The Sartorial Manifesto (aka the Five Rules)

Hello! My name is Professor Sartorial (actually it’s Jason, and yes I really am a professor) and I’m on a mission to educate the world about fashion, to build a community, and to look stylish while doing it!

Textiles and clothing are an essential part of being human. They protect us from the elements, preserve our modesty, and allow us to express our individuality. Textiles have a long, fascinating history and have been an essential economic driver since humans first learned to twist threads from fiber, weave those threads into cloth, and dye that cloth into a finished product.

The first industrial machines were designed to make cloth at speeds unimaginable to our ancient ancestors. The mechanization of textile manufacturing has been so successful that we now live in an age of cloth abundance.

In fact, clothing is now so abundant that it is more accurate to say we live in an age of cloth overabundance. And this overabundance comes with a cost. The textile and fashion industry is a leading contributor to pollution, carbon emissions, and climate change. On top of this, laborers in the garment industry are exploited and often work in horrible conditions. The biggest culprit is the so-called “fast fashion” industry – companies that produce inexpensive clothing rapidly, often in countries with lax labor and environmental protection laws. These clothes are meant to be worn a few times, perhaps a season or so, and then thrown away.

Therefore, whenever you shop, please make sure to CONSIDER THE SWEATSHOP TO LANDFILL PIPELINE.

Thinking about the sweatshop to landfill pipeline led me to a revelation: I had too many clothes, and too many of those clothes were made unsustainably in bad working conditions. I wanted to stop contributing to the fast fashion industry – but how? So, like any good professor, I started doing my research.

My research led me to come up with five rules for shopping that I share with you here.

The first rule of my sartorial manifesto is: SAY NO TO FAST FASHION! The fast fashion industry causes a lot of environmental and human harm. Fast fashion is relatively easy to identify because the clothes are cheap and trendy. If you want me to name names I will: H&M, Zara, Shein, Old Navy, Gap, American Eagle, Primark and on and on. Avoid these companies at all costs. A good rule of thumb is: if you aren’t paying much for it, then someone else is – whether this is by having their labor exploited or their environment polluted. Let’s put an end to the harm caused by these companies by not buying from them anymore.

Fast fashion depends on consumers chasing after trends, which is why the second rule is: STOP CHASING TRENDS! The clothes you buy and wear should be timeless, durable, and, most importantly, ethical and sustainable.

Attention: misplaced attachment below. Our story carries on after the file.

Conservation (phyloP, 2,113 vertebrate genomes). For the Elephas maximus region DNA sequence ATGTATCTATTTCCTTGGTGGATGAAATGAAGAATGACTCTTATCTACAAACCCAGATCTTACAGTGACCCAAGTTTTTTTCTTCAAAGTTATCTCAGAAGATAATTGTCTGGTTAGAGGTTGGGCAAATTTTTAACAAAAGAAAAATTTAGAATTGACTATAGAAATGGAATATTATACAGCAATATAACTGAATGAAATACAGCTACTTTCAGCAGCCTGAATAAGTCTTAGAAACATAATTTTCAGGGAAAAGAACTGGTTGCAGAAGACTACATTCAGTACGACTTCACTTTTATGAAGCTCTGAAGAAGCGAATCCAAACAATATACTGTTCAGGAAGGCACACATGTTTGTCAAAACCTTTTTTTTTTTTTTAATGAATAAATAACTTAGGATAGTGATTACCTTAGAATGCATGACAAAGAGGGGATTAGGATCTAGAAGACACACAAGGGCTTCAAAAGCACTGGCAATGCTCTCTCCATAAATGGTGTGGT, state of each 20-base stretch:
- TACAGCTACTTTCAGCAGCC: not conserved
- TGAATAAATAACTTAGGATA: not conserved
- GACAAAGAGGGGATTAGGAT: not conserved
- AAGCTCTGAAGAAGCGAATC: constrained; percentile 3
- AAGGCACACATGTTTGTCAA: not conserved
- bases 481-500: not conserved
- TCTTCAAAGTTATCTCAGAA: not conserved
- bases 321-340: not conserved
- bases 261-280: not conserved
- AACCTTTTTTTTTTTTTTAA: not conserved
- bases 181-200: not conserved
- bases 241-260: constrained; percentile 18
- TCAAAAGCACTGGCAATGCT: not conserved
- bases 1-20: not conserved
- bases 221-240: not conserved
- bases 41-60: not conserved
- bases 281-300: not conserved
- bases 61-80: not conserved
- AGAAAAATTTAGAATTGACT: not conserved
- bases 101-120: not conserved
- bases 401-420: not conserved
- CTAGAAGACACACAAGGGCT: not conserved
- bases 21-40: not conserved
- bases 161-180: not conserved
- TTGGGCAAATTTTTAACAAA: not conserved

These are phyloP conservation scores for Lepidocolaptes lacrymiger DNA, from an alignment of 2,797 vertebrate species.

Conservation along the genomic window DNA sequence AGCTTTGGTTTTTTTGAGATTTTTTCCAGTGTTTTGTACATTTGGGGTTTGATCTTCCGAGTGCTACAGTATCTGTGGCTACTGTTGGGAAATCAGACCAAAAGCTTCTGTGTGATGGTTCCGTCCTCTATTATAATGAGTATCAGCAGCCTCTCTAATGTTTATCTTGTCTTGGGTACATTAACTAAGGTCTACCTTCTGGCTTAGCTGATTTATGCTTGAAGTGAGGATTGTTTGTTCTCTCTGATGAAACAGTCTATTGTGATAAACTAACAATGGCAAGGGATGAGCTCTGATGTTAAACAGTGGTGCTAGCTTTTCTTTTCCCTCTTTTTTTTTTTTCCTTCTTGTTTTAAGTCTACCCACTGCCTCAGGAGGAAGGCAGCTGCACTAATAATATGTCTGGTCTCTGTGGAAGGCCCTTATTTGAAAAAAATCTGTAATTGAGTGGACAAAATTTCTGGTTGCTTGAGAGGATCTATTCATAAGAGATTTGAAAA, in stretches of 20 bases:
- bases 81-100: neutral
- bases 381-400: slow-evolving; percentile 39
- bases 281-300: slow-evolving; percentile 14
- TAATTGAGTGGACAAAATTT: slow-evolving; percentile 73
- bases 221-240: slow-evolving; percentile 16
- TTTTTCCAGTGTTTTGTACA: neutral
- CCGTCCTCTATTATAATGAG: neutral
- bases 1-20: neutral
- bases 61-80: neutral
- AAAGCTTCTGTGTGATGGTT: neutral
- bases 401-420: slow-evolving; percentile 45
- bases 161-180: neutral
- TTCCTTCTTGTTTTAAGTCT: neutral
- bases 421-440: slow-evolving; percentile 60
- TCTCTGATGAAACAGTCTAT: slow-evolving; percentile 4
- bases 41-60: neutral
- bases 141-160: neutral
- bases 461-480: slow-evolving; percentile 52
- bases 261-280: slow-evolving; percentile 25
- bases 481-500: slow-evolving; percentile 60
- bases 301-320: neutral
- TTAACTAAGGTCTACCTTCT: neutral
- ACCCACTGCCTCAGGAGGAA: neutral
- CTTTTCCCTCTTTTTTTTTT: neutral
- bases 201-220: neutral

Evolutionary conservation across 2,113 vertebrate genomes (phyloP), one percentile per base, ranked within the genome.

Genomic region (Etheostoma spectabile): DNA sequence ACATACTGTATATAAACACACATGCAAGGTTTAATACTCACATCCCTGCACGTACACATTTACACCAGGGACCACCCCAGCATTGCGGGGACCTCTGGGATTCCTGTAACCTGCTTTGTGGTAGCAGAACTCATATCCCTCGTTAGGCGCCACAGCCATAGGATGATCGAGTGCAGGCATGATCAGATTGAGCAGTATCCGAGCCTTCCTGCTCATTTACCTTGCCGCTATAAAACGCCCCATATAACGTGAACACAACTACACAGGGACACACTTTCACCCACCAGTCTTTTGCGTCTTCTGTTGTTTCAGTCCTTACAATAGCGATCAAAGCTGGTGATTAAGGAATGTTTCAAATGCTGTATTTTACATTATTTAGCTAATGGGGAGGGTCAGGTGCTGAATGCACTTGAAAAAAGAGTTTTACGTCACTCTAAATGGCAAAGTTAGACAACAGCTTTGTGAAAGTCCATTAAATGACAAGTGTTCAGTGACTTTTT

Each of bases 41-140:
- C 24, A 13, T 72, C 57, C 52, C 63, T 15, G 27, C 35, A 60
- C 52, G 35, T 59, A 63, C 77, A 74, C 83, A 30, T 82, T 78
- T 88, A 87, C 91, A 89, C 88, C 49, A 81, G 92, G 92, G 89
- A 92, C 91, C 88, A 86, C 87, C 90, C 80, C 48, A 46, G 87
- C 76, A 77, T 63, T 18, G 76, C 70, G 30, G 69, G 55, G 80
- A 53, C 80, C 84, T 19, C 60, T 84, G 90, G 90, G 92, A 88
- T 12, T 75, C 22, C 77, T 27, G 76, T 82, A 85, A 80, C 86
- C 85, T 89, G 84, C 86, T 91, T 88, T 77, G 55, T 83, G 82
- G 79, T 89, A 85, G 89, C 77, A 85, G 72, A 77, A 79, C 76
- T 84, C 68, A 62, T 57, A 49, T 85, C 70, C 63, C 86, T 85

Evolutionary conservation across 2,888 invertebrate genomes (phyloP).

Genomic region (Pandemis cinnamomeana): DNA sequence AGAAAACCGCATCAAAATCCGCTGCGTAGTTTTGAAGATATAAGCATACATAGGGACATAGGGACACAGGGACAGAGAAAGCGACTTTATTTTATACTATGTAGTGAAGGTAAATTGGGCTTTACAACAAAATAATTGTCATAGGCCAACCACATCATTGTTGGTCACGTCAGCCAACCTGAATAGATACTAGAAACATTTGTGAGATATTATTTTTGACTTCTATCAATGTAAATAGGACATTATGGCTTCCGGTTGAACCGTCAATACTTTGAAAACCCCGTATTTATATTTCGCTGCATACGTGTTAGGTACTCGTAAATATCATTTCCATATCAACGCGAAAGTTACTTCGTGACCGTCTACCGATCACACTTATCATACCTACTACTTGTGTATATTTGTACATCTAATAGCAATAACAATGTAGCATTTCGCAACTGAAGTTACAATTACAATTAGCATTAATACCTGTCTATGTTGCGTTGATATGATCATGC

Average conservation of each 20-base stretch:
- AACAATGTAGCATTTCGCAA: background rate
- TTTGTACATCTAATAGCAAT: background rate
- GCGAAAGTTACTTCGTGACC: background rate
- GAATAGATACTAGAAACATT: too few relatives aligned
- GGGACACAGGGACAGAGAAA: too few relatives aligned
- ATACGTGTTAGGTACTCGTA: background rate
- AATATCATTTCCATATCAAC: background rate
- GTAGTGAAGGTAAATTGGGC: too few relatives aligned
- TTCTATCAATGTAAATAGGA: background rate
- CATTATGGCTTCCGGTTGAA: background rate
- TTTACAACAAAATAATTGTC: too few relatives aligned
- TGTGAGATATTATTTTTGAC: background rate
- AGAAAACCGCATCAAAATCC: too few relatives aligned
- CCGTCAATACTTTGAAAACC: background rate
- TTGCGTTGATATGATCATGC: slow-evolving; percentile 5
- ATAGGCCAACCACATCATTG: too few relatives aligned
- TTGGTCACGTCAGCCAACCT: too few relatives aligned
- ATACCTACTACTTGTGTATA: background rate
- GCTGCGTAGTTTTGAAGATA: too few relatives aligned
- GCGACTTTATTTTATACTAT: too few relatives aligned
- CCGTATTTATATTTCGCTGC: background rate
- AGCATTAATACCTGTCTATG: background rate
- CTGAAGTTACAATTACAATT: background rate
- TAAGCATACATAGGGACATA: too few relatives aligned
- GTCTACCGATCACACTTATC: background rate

Of course, these things are easier said than done. Fast fashion is thriving (there has been a 400% increase in the amount of garments produced in the last twenty years) because it is cheap and trendy. How do we get around this?

One solution is CAPSULE WARDROBING. What is a capsule wardrobe? It is a limited number (20 to 30 or so depending on the person) of interchangeable pieces that are complimentary in style and color. A good capsule wardrobe contains the elements of several different outfits that can be created from a limited number pieces. There are many benefits to capsule wardrobing – it helps you stay organized, it makes it easier to get dressed in the morning, and it can save you money in the long run.

But how does capsule wardrobing help solve the fast fashion problem? It allows us to focus on what we already have in our wardrobe so that we can avoid shopping haphazardly for new things. This bring me to my third rule: BUY PIECES ONLY TO ADD TO YOUR CAPSULE OR TO REPLACE THINGS ALREADY IN IT. This means being mindful of what you buy and trying to source as much as you can from secondhand sellers in places like Poshmark, ThredUp, theRealReal, Depop, Grailed, and Ebay.

I know, I know. Avoiding fast fashion, ending the trend chase, buying more ethically and sustainably, and keeping a capsule wardrobe all take work and effort. I, for one, think it is worth the effort. Which brings me to my fourth rule: DO YOUR RESEARCH! Some things to ask as you shop: Where was the garment made? Does the company have any kind of statement on sustainability and fair labor practices? What materials is the garment made from? Are these materials ethically and sustainably sourced? Is the garment made to last? The main thing here is to stop simply buying something because it’s “cheap.” Widely available cheap garments are the reason the fashion industry has put us in this unsustainable predicament and it will take work and effort on the part of the consumer to bring it to an end.

Before you start thinking that Professor Sartorial is all doom and gloom, let me state my fifth rule: fashion is fun so HAVE FUN! There’s nothing like the feeling you get when you buy something new to wear. I especially enjoy the process of researching and shopping for new clothes, so let’s have fun together! Tune in here for discussions about capsule wardrobing, sustainable and ethical fashion, and reviews of different brands of clothing, shoes, etc.

Together let’s create a community that gets nerdy about things like style, textile history, heritage menswear, sustainability, and capsule wardrobing!

Check out my instagram and my youtube where you can find a lot more about my capsule wardrobe. Also check out my Poshmark closet where I sell things in order to keep them out of the landfill.

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  1. Pingback:How (and Why) to Capsule Wardrobe – Professor Sartorial

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